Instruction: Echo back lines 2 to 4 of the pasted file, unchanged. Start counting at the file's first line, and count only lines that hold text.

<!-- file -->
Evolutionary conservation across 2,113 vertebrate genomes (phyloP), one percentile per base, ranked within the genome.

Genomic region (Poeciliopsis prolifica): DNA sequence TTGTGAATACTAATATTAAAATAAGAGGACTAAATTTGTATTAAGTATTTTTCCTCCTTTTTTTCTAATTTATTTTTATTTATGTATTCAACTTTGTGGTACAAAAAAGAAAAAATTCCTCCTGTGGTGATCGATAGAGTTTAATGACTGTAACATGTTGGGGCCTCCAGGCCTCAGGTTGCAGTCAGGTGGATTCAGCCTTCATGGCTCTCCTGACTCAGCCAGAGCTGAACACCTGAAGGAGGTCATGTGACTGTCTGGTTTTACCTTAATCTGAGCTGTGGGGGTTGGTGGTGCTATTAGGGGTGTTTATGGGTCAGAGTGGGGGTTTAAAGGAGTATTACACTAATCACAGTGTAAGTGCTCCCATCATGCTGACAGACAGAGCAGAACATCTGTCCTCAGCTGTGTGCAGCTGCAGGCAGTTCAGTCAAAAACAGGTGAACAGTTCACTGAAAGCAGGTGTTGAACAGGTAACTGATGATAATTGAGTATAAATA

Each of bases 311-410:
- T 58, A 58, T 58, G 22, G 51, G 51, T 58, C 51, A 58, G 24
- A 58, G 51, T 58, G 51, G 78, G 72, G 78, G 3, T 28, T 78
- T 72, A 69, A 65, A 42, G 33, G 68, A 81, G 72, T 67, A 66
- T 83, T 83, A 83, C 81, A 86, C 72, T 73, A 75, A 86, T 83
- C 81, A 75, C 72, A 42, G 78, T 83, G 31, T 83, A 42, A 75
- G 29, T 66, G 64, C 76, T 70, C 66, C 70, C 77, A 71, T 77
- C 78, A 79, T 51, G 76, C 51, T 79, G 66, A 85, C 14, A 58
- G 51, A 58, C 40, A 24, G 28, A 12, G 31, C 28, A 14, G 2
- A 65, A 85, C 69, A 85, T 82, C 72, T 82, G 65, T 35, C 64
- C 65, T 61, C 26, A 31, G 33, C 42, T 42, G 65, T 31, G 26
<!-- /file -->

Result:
Genomic region (Poeciliopsis prolifica): DNA sequence TTGTGAATACTAATATTAAAATAAGAGGACTAAATTTGTATTAAGTATTTTTCCTCCTTTTTTTCTAATTTATTTTTATTTATGTATTCAACTTTGTGGTACAAAAAAGAAAAAATTCCTCCTGTGGTGATCGATAGAGTTTAATGACTGTAACATGTTGGGGCCTCCAGGCCTCAGGTTGCAGTCAGGTGGATTCAGCCTTCATGGCTCTCCTGACTCAGCCAGAGCTGAACACCTGAAGGAGGTCATGTGACTGTCTGGTTTTACCTTAATCTGAGCTGTGGGGGTTGGTGGTGCTATTAGGGGTGTTTATGGGTCAGAGTGGGGGTTTAAAGGAGTATTACACTAATCACAGTGTAAGTGCTCCCATCATGCTGACAGACAGAGCAGAACATCTGTCCTCAGCTGTGTGCAGCTGCAGGCAGTTCAGTCAAAAACAGGTGAACAGTTCACTGAAAGCAGGTGTTGAACAGGTAACTGATGATAATTGAGTATAAATA

Each of bases 311-410:
- T 58, A 58, T 58, G 22, G 51, G 51, T 58, C 51, A 58, G 24